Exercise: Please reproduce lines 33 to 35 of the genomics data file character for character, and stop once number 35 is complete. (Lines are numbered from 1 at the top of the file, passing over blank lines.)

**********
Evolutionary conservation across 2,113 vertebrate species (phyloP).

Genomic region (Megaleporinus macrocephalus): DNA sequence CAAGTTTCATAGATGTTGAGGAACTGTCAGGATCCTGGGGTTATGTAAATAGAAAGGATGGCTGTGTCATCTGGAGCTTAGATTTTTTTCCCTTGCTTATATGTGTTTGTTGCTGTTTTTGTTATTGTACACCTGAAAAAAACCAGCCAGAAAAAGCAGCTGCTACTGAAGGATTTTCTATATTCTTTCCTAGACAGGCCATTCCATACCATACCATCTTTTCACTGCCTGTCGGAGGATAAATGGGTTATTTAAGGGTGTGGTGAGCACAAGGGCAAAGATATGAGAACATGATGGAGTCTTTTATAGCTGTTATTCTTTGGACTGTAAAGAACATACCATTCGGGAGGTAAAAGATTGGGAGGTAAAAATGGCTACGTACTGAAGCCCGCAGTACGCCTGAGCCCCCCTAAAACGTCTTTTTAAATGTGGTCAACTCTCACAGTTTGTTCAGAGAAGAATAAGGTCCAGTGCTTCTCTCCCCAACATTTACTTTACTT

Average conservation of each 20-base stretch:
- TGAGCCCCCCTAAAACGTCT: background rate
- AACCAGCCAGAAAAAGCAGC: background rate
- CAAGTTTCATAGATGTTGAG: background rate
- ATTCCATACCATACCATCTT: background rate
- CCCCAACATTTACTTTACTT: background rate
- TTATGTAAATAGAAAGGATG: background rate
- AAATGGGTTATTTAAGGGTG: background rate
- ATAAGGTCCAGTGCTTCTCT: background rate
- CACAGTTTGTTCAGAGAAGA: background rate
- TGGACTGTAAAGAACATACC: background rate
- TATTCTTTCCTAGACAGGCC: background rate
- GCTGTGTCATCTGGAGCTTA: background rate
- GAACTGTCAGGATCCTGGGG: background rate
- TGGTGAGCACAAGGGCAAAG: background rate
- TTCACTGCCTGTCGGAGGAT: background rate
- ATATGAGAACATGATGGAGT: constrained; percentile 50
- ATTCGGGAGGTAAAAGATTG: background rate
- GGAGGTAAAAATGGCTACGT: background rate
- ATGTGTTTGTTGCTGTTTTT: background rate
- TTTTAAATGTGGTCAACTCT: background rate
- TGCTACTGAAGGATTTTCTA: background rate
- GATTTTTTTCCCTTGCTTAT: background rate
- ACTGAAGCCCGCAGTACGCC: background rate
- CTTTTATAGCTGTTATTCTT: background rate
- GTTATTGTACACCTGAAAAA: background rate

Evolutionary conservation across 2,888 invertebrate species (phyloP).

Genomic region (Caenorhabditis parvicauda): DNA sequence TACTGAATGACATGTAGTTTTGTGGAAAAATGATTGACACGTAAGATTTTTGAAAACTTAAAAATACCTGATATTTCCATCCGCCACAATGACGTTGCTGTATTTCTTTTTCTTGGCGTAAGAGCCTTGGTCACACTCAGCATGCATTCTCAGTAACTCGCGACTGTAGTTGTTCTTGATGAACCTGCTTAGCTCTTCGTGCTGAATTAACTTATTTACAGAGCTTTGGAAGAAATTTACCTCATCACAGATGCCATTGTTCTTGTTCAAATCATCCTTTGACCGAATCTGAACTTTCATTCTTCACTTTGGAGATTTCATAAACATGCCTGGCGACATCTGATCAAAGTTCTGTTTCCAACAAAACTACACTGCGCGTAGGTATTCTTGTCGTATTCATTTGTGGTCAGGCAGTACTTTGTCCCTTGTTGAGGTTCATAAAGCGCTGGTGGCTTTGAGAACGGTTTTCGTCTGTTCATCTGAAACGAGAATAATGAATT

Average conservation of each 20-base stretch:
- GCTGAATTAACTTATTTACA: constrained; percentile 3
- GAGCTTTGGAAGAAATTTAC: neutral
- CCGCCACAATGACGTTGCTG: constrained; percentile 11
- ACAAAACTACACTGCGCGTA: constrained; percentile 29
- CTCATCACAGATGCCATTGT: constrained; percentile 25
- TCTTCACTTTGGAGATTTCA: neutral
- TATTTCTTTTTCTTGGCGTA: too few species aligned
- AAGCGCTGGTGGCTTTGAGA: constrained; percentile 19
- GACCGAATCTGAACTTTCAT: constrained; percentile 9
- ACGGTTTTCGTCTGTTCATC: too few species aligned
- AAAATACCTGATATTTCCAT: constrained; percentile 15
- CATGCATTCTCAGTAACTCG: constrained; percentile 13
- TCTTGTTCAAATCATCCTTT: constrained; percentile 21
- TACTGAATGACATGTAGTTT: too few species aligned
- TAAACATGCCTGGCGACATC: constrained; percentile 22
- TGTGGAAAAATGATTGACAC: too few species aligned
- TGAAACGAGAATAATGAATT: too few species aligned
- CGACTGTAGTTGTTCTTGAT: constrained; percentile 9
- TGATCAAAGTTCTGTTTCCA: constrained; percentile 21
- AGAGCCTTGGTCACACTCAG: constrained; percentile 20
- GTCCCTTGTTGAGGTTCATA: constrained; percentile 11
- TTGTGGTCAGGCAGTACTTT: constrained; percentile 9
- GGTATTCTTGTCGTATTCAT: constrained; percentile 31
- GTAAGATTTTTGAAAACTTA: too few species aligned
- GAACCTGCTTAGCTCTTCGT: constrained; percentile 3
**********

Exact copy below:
- GAGCTTTGGAAGAAATTTAC: neutral
- CCGCCACAATGACGTTGCTG: constrained; percentile 11
- ACAAAACTACACTGCGCGTA: constrained; percentile 29